Though I didn’t watch the full interview, I caught a few highlights on Twitter. From what I saw, Malone made some good points, as well as some bad ones – which is also the impression I got from perusing his Twitter account (before it was suspended). I believe that Malone’s voice should be part of the debate. And while he’s wrong about certain things, many scientists have been wrong about things during the pandemic. Even Malone’s view on the vaccines isn’t that unreasonable. For example, he’s argued in favour of vaccinating the most vulnerable.
However, the reason I didn’t bother to watch the full interview is simple. Rogan is also sceptical of the Covid vaccines, so I assumed that Malone would be preaching to the converted. This doesn’t mean he wouldn’t have anything interesting to say, but it does mean that his points would go largely unchallenged. Since there’s only so much time in the day, I decided to skip it. (You can let me know if I’m wrong about this characterisation.)
What I would have tuned in for is a debate, hosted by Rogan, between Malone and someone prominent from the “other side” – CNN’s Doctor Sanjay Gupta, say, or one of the many other scientists who supports the mass rollout of Covid vaccines. Each man would have to had bring his A-game, and after the dust had settled, we’d have had a much better sense of which arguments stand up to scrutiny, and which don’t.
There are already some debate channels doing good work, such as Modern-Day Debates and Politically Provoked. However, the participants tend to be obscure internet personalities, rather than big hitters like Malone or Gupta. (No disrespect to those obscure internet personalities, some of whom are very knowledgable indeed.) There are also forums like Intelligence Squared and the Oxford Union, but their debates are too “rhetorical” for my liking. They often feel more like contests in the art of oratory.
I prefer debates where there’s one participant on each side, plus moderator (although that isn’t essential). And the emphasis should be on free-flowing discussion, rather than designated periods for opening statements, rebuttals etc. Another thing that’s important is for participants to be evenly matched, and willing to engage in good-faith. If one of them insists on belabouring irrelevant points, or simply resorts to ad hominem, there’s little to be gained by watching.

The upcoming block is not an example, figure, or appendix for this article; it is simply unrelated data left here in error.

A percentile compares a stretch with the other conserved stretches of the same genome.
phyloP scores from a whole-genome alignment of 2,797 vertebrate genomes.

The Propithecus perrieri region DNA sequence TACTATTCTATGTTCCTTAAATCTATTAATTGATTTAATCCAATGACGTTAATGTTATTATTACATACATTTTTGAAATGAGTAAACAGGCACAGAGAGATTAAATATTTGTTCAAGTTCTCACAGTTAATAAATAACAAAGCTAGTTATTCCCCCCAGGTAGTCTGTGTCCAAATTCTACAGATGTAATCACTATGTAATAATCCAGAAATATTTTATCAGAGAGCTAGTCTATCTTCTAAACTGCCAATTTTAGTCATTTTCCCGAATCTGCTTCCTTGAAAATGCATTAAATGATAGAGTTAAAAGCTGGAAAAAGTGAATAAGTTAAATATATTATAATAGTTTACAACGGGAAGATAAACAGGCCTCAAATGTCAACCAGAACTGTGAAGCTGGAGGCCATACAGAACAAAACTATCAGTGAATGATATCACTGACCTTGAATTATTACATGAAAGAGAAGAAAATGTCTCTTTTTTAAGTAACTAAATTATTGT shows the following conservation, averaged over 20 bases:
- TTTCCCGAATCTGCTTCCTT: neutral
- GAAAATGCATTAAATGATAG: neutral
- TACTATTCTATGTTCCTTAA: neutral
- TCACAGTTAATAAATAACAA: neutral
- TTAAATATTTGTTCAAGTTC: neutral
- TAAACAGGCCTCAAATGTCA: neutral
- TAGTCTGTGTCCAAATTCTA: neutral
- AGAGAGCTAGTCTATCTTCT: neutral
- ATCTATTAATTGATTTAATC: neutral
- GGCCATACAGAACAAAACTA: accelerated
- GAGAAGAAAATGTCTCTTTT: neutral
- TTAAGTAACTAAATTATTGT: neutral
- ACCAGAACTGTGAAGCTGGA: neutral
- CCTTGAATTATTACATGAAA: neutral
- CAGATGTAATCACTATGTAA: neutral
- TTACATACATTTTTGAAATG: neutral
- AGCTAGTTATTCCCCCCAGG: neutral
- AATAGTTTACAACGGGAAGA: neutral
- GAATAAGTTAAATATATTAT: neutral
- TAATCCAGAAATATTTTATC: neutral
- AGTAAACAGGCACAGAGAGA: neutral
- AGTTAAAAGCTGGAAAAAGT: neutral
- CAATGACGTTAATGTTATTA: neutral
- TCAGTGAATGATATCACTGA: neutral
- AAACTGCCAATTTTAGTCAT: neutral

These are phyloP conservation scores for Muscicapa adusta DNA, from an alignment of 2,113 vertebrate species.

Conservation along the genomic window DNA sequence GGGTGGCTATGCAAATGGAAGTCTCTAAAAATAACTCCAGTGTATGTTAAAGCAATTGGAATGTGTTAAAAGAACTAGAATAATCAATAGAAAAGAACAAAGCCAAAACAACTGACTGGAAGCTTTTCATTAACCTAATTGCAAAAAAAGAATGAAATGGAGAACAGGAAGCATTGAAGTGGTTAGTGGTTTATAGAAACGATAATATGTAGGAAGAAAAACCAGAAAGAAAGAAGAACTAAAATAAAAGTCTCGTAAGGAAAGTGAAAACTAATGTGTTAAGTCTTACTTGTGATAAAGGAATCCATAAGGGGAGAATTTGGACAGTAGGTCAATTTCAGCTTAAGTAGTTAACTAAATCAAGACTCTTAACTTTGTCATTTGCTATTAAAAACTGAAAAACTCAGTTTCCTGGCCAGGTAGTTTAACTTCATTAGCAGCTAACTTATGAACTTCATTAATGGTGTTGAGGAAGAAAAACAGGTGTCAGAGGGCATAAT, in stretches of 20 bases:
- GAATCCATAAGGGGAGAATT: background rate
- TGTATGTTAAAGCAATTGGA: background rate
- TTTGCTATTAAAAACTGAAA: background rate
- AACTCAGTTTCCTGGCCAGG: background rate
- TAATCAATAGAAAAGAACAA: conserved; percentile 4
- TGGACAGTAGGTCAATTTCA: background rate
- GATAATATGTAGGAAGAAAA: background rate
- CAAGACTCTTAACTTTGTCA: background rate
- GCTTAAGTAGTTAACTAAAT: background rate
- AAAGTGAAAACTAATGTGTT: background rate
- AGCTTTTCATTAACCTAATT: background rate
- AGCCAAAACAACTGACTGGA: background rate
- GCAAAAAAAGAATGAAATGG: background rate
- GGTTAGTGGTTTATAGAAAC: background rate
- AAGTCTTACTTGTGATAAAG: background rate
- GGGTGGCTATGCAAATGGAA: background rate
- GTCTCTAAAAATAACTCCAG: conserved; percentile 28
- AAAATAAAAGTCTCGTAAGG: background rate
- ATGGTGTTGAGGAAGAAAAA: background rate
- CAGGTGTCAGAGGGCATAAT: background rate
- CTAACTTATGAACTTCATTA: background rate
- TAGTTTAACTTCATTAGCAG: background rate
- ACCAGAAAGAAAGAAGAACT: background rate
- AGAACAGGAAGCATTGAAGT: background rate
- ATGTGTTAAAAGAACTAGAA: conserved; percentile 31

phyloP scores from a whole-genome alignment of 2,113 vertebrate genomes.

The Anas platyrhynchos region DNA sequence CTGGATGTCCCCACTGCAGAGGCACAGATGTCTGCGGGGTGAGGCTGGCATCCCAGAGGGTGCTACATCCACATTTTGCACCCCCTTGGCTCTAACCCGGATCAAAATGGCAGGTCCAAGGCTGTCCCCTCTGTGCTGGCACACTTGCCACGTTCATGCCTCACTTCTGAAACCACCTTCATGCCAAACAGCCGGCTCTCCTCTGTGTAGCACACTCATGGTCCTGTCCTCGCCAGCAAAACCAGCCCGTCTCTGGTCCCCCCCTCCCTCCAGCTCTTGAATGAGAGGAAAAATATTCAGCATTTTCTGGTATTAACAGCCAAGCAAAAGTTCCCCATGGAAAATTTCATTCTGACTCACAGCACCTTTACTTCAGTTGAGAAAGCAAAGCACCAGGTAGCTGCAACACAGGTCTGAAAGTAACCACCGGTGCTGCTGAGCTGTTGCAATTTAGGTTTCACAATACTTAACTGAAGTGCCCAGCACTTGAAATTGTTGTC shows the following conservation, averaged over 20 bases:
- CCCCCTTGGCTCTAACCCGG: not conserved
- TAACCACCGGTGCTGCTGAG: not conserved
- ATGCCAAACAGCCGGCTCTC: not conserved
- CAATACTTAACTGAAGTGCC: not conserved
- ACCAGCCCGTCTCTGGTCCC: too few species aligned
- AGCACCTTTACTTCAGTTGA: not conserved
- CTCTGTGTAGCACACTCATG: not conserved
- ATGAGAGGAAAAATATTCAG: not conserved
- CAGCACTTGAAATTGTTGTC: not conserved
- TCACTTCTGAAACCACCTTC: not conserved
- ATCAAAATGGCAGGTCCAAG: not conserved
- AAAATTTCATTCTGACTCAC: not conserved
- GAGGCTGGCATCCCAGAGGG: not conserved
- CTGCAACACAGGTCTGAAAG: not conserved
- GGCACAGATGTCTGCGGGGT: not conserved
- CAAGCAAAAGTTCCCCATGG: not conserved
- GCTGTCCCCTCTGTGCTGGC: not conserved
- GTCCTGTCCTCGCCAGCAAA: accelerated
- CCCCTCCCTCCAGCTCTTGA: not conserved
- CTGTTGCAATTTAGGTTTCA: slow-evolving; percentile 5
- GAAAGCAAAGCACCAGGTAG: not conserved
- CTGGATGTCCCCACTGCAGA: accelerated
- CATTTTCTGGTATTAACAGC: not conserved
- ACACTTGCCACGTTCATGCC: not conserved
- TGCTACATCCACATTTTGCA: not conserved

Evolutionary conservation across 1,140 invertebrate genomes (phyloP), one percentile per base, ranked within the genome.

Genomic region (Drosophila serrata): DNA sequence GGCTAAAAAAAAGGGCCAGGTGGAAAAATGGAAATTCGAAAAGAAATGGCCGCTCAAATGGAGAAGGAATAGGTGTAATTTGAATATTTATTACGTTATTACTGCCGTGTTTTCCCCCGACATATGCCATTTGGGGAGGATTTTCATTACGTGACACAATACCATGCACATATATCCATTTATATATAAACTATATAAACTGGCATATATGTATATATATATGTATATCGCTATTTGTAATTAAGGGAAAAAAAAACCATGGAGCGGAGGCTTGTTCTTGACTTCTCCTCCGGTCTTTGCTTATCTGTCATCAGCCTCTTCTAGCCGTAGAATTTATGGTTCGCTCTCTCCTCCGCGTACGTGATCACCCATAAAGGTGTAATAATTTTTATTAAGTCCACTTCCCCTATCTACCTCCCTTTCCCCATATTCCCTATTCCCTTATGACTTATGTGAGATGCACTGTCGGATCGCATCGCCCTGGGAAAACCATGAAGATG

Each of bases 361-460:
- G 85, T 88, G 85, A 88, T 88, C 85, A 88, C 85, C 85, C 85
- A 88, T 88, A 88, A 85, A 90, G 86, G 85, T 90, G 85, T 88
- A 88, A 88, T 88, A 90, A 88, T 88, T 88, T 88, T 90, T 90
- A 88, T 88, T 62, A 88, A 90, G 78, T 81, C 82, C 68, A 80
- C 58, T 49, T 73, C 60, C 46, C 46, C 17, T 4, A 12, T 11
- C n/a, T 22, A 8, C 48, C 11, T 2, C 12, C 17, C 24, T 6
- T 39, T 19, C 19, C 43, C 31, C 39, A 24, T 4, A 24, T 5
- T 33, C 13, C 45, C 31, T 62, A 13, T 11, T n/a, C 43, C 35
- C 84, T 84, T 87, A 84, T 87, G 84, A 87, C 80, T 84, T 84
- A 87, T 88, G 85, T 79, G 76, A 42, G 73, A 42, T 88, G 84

For me, the standard for productive and entertaining debates was set by William F. Buckley on his show The Firing Line, which aired over 1,500 times between 1966 and 1999. Some of the best match-ups include Buckley versus Christopher Hitchens and Buckley versus Noam Chomsky. Why don’t we have discussions like these any more?
One reason is the increase in political polarisation, and the rise of wokeness in particular – with its rigid demand for intolerance of those with “problematic” views. My sense is that, these days, right-leaning commentators are more up for a debate than left-leaning ones. But this isn’t necessarily because their arguments are better. It’s because left-leaning commentators don’t want to get in trouble for “legitimising” their opponents through debate.
Even if a left-wing commentator believes in the value of good-faith argument, he may be disinclined to ever have one for fear of the backlash he’d get from his own fans. This tendency was exemplified by the recent decision on the part of leftist YouTuber Ethan Klein to retroactively delete his old conversations with Jordan Peterson. Klein was handsomely rewarded with 37K likes for this brave act of expurgation. Peterson, you see, is a “gateway” to things that are Bad.
Still, there are plenty of arguments to be had on the right: libertarians versus conservatives on immigration; free-marketeers versus protectionists on trade; Christians versus secular rightists on abortion. And there may be scope for getting some of the more disillusioned and financially independent leftists involved too. Just written a book with a fascinating new idea – instead of doing six identical interviews, why not have a debate?
Image: Raphael, The School of Athens, 1511
The Daily Sceptic
I’ve written four more posts since last time. The first provides additional evidence for the “healthy vaccinee” effect. The second notes that some countries’ post-vaccination waves were as deadly – in terms of excess mortality – as their pre-vaccination waves. The third notes that the New York Times mentioned ‘original antigenic sin’ as a reason why boosters could be counterproductive. The fourth criticises a viral tweet from the German Health Minister, suggesting that Omicron is a threat to children.